Captain Philip Beaver's African Journal

Captain Philip Beaver's African Journal

Edited by Carol Bolton & Christopher Brown

Anthem Advances in African Cultural Studies Anthem Africology Series Anthem Nineteenth-Century Series

Captain Philip Beaver’s journal, originally published in 1805, recounts his attempt to establish a colony in West Africa with British settlers to demonstrate that cooperation between Africans and Europeans could supply the tropical produce provided by West Indian plantations, so proving the unhumanitarian transatlantic slave trade to be unnecessary.

PDF, 450 Pages


September 2023

£50.00, $80.00

EPUB, 450 Pages


September 2023

£50.00, $80.00

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About This Book

In 1805, naval officer Captain Philip Beaver (1766–1813) published his African Memoranda: Relative to an Attempt to Establish a British Settlement on the Island of Bulama, on the Western Coast of Africa, in the Year 1792. Beaver’s text in this modern scholarly edition presents a compelling account of his settlement of the island of Bulama, with a group of British colonists (275 men, women and children). Arriving in May-June 1792, the settlers were beset by illness and the hardships of their tropical environment, and many began to die, or chose to return to Britain. Despite his super-human efforts to maintain the colony, by 1793 Beaver was also forced to leave the island with only one other original settler.

Beaver’s intriguing, yet modest account of his endeavours, led to public acclaim for his efforts on behalf of the colony. He was also admired for his anti-slavery principles and his desire to bring ‘cultivation and commerce’ to the region. At a time when Romantic studies recognises the wider social and historical contexts of the literature that was created, and the impact of colonialism, abolition and African exploration on our understanding of the period, this book provides an important nexus that brings all these aspects together. In fulfilling the myth of the self-sacrificing national hero (such as that embodied by Admiral Horatio Nelson), Beaver’s account also lends itself to significant debates about masculinity, heroism and nationalism in the Romantic period.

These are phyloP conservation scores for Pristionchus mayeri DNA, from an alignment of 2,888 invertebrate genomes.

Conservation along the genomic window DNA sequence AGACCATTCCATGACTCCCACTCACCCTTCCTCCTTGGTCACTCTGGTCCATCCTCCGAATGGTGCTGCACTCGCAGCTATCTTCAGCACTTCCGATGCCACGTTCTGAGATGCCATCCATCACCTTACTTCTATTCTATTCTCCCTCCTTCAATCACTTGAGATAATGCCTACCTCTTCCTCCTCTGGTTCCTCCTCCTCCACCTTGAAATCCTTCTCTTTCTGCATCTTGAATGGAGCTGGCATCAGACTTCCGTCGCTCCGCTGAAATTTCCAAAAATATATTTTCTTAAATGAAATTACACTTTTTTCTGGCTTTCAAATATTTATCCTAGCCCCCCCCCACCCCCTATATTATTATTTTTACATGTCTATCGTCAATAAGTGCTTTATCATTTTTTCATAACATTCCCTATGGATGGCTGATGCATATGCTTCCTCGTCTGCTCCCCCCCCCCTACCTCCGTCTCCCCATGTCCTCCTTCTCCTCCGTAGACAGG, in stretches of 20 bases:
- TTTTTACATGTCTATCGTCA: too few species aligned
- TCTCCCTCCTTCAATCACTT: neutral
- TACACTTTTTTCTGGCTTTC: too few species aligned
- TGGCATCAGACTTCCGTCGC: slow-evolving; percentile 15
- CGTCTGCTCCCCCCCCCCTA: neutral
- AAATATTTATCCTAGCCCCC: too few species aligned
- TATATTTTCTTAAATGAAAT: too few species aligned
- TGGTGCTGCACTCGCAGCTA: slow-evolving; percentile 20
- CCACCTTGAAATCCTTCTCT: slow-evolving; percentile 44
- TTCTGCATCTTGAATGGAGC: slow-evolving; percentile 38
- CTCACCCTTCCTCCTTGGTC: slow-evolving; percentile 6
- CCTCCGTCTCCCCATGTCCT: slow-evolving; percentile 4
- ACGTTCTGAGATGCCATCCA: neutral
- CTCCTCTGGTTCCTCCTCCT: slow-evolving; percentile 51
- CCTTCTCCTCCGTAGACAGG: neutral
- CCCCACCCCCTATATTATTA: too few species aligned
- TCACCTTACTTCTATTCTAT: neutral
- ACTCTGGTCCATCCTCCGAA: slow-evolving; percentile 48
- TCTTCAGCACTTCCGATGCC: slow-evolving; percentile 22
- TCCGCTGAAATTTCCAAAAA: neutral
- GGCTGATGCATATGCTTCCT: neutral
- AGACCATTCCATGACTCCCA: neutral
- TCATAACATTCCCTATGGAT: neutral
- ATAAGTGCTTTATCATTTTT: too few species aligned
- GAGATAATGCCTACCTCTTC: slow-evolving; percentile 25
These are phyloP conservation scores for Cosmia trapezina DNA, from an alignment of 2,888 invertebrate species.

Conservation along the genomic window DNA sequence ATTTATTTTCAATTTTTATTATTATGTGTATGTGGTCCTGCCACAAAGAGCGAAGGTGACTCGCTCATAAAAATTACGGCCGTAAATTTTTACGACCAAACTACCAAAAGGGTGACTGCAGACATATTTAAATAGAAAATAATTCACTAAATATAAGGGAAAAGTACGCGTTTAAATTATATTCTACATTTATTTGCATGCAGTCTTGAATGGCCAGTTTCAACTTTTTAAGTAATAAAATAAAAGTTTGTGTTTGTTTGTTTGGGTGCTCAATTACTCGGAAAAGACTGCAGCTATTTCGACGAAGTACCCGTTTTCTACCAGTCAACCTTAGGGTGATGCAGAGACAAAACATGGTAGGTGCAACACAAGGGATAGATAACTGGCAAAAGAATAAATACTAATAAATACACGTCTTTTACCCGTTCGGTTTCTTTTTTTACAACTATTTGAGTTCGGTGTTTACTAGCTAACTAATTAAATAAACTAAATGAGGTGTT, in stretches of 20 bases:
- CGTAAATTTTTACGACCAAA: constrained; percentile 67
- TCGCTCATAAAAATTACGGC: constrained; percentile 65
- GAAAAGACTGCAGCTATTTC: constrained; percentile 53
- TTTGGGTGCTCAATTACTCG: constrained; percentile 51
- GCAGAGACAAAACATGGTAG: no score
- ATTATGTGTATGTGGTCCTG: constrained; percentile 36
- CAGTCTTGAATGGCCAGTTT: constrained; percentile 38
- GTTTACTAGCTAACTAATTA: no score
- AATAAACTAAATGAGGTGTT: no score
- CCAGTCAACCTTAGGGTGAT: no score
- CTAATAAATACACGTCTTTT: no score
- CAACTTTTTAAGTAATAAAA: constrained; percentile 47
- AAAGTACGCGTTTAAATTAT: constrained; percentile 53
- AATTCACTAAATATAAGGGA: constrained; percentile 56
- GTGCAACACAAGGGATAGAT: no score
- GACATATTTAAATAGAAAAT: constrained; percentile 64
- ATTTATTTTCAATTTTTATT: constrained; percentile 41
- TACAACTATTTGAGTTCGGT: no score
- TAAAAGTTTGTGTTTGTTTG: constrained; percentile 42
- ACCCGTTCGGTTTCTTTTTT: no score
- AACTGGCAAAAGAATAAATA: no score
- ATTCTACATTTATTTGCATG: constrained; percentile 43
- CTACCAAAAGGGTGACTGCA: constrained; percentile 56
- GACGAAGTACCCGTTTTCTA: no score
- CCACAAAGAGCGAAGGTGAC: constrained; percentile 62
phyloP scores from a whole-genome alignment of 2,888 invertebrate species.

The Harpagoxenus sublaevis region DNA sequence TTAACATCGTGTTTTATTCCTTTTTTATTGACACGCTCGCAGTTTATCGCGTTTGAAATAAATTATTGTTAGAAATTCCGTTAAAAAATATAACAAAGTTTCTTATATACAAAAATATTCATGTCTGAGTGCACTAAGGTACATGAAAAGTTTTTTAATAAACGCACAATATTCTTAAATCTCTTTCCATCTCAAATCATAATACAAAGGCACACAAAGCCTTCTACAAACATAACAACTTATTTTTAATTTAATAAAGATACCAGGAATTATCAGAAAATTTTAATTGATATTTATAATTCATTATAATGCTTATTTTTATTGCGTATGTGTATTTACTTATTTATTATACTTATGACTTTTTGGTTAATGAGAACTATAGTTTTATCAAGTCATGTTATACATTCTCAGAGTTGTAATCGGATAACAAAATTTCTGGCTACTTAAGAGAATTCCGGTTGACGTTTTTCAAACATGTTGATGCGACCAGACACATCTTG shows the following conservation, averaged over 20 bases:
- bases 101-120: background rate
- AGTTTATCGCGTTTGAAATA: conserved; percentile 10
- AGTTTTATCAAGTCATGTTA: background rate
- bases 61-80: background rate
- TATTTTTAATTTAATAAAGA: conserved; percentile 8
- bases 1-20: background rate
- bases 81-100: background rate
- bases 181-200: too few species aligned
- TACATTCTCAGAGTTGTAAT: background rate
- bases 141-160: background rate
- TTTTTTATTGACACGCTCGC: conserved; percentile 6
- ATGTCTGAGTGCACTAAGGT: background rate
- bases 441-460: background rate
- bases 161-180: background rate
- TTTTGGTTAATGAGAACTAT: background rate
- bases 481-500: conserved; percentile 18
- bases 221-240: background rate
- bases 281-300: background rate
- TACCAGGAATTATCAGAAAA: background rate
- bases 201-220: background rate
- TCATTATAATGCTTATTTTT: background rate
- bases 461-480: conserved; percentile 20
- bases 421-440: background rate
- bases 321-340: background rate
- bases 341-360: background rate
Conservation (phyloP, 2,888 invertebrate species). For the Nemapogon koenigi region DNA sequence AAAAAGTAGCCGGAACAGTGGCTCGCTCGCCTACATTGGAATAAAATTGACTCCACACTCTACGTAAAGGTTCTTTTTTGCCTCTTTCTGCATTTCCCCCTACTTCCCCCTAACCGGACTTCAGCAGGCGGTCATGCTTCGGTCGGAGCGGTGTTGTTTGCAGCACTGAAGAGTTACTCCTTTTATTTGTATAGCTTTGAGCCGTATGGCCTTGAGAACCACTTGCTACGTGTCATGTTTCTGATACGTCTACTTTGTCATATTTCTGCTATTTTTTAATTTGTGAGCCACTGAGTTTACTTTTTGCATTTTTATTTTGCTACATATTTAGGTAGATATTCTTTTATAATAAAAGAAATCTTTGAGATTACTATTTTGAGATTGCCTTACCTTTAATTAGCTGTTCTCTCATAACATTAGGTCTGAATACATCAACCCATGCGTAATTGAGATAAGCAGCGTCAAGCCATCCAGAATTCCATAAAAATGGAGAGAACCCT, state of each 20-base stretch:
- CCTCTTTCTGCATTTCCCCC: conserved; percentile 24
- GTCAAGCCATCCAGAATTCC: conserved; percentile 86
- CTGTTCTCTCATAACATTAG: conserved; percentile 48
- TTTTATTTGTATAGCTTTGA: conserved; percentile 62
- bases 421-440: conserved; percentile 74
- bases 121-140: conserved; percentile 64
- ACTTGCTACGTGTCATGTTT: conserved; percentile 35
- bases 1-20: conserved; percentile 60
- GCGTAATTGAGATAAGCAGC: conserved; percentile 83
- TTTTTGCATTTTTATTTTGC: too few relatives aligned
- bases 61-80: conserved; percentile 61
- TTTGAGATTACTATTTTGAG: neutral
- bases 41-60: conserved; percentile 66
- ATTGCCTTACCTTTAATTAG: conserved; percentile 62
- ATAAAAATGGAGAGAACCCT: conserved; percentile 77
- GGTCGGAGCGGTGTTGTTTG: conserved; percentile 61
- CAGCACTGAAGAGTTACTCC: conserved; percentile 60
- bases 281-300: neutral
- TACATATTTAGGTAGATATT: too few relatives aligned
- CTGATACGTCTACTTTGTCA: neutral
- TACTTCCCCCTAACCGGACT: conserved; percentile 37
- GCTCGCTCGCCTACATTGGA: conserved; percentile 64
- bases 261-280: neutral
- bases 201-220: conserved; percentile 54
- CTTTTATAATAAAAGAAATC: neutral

‘Captain Philip Beaver’s utopian ambition was to end Britain’s slave trade by growing tropical pro-duce on a West African island. This excellent edition of his journal, a key document for understand-ing abolitionism, describes the outcasts who signed up for his radical republic, as well as the tragic idealism of this Romantic-era colonising enterprise.’ — Deirdre Coleman, author of Romantic Colo-nization and British

‘A fascinating account of a disastrous attempt to establish a colony of freed former slaves and poor white folk on an island off the African coast, superbly annotated and introduced by Carol Bolton. A must for anyone studying or teaching the anti-slavery movement and the history of African colonisation.’ — Tim Fulford, Professor of Eng-lish, De Montfort University

Author Information

Carol Bolton is a senior lecturer in English at Loughborough University. Her research centres on Romantic-period writing that represents travel, exploration, and colonialism.


Anthem Advances in African Cultural Studies

Anthem Africology Series

Anthem Nineteenth-Century Series

Table of Contents

List of figures; Acknowledgements; Notes on the Text; Table of Weights and Measures; Introduction; Preface; Author’s Introduction; Part I; Part II; Part III; Appendices; Notes; Bibliography; Index


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